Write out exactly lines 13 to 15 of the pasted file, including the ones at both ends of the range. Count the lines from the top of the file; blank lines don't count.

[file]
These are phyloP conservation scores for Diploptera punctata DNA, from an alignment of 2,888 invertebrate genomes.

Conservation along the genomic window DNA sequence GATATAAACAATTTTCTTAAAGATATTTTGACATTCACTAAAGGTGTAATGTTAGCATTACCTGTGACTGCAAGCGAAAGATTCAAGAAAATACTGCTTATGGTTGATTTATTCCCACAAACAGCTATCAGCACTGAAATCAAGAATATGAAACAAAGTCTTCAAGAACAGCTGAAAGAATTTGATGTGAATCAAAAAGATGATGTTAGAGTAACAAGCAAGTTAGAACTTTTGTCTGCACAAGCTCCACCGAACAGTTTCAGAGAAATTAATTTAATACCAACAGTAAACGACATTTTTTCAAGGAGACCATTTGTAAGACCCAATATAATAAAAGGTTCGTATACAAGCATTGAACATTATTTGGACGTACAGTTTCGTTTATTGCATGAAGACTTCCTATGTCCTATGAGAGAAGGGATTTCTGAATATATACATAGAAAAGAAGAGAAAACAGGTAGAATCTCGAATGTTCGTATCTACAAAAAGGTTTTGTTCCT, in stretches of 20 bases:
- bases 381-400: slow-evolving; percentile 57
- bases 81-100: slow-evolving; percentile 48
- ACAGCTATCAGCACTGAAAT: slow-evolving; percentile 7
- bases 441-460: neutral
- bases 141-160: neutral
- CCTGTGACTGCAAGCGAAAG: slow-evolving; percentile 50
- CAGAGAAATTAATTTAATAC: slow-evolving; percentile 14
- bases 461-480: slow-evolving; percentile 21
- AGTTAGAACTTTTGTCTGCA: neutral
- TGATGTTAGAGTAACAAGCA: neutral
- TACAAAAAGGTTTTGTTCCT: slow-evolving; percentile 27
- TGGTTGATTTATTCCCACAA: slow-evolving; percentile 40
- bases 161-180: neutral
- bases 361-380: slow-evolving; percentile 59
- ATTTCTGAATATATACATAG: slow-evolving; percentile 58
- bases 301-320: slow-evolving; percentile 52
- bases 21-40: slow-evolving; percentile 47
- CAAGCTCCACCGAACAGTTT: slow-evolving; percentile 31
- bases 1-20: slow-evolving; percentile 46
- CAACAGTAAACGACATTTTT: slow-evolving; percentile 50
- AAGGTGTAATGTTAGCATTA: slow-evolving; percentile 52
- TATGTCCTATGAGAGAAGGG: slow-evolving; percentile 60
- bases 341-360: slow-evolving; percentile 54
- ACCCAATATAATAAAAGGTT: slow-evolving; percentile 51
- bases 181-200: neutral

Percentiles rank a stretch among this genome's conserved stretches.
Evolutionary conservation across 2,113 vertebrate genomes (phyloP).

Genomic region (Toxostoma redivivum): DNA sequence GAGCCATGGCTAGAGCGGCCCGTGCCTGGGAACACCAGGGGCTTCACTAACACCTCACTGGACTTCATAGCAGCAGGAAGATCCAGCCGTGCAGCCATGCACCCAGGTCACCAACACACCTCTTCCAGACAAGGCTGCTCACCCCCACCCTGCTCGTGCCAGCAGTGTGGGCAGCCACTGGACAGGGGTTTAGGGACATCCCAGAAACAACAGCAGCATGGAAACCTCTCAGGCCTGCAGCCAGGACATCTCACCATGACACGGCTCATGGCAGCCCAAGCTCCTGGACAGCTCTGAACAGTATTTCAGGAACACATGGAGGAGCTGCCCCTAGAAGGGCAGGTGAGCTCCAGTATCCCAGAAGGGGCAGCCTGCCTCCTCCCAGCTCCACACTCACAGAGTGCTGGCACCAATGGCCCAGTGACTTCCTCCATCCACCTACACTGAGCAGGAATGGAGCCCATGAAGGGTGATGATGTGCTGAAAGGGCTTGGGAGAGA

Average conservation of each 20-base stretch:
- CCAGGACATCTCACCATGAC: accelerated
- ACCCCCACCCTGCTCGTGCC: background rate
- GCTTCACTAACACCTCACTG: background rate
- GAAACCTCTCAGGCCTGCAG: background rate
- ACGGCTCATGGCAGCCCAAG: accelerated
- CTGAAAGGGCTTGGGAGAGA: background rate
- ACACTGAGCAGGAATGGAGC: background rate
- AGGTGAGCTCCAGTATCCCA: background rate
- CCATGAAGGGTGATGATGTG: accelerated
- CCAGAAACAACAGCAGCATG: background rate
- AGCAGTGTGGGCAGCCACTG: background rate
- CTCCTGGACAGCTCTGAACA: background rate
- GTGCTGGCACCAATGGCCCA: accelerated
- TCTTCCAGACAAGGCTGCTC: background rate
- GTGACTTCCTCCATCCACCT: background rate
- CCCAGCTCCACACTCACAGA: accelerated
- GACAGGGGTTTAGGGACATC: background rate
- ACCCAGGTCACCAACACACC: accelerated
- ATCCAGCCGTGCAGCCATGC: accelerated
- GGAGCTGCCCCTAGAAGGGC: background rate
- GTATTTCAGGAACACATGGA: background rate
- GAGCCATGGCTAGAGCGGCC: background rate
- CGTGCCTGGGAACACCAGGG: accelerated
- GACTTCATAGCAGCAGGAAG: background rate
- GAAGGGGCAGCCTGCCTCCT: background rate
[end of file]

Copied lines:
- TACAAAAAGGTTTTGTTCCT: slow-evolving; percentile 27
- TGGTTGATTTATTCCCACAA: slow-evolving; percentile 40
- bases 161-180: neutral